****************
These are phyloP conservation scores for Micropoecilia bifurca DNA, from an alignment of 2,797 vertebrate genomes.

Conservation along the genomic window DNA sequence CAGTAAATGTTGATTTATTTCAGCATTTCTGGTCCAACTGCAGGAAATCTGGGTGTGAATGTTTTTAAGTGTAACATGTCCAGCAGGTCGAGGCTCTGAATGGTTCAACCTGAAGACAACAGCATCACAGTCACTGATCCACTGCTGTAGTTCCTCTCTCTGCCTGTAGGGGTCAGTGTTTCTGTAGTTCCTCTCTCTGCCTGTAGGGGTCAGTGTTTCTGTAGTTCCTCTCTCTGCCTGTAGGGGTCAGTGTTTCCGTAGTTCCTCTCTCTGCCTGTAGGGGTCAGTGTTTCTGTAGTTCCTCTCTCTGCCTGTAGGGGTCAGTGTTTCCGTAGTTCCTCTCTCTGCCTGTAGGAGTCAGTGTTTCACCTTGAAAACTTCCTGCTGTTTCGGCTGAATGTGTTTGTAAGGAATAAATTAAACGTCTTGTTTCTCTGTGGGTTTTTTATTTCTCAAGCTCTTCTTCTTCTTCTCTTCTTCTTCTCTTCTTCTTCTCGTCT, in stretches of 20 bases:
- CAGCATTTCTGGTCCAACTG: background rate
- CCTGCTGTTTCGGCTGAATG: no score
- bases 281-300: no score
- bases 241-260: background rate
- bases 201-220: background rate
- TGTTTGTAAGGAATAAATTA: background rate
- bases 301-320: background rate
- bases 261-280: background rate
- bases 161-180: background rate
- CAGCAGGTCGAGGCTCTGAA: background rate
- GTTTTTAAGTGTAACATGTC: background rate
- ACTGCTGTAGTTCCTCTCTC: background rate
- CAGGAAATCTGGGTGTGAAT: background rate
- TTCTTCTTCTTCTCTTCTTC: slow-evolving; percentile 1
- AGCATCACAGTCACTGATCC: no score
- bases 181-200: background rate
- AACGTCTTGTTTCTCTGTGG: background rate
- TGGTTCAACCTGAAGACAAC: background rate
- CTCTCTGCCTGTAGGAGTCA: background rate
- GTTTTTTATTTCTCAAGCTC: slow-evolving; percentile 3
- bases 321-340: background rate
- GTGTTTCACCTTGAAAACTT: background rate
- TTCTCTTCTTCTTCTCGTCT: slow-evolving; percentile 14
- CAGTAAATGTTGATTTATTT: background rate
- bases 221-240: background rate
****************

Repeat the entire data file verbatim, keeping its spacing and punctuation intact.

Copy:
These are phyloP conservation scores for Micropoecilia bifurca DNA, from an alignment of 2,797 vertebrate genomes.

Conservation along the genomic window DNA sequence CAGTAAATGTTGATTTATTTCAGCATTTCTGGTCCAACTGCAGGAAATCTGGGTGTGAATGTTTTTAAGTGTAACATGTCCAGCAGGTCGAGGCTCTGAATGGTTCAACCTGAAGACAACAGCATCACAGTCACTGATCCACTGCTGTAGTTCCTCTCTCTGCCTGTAGGGGTCAGTGTTTCTGTAGTTCCTCTCTCTGCCTGTAGGGGTCAGTGTTTCTGTAGTTCCTCTCTCTGCCTGTAGGGGTCAGTGTTTCCGTAGTTCCTCTCTCTGCCTGTAGGGGTCAGTGTTTCTGTAGTTCCTCTCTCTGCCTGTAGGGGTCAGTGTTTCCGTAGTTCCTCTCTCTGCCTGTAGGAGTCAGTGTTTCACCTTGAAAACTTCCTGCTGTTTCGGCTGAATGTGTTTGTAAGGAATAAATTAAACGTCTTGTTTCTCTGTGGGTTTTTTATTTCTCAAGCTCTTCTTCTTCTTCTCTTCTTCTTCTCTTCTTCTTCTCGTCT, in stretches of 20 bases:
- CAGCATTTCTGGTCCAACTG: background rate
- CCTGCTGTTTCGGCTGAATG: no score
- bases 281-300: no score
- bases 241-260: background rate
- bases 201-220: background rate
- TGTTTGTAAGGAATAAATTA: background rate
- bases 301-320: background rate
- bases 261-280: background rate
- bases 161-180: background rate
- CAGCAGGTCGAGGCTCTGAA: background rate
- GTTTTTAAGTGTAACATGTC: background rate
- ACTGCTGTAGTTCCTCTCTC: background rate
- CAGGAAATCTGGGTGTGAAT: background rate
- TTCTTCTTCTTCTCTTCTTC: slow-evolving; percentile 1
- AGCATCACAGTCACTGATCC: no score
- bases 181-200: background rate
- AACGTCTTGTTTCTCTGTGG: background rate
- TGGTTCAACCTGAAGACAAC: background rate
- CTCTCTGCCTGTAGGAGTCA: background rate
- GTTTTTTATTTCTCAAGCTC: slow-evolving; percentile 3
- bases 321-340: background rate
- GTGTTTCACCTTGAAAACTT: background rate
- TTCTCTTCTTCTTCTCGTCT: slow-evolving; percentile 14
- CAGTAAATGTTGATTTATTT: background rate
- bases 221-240: background rate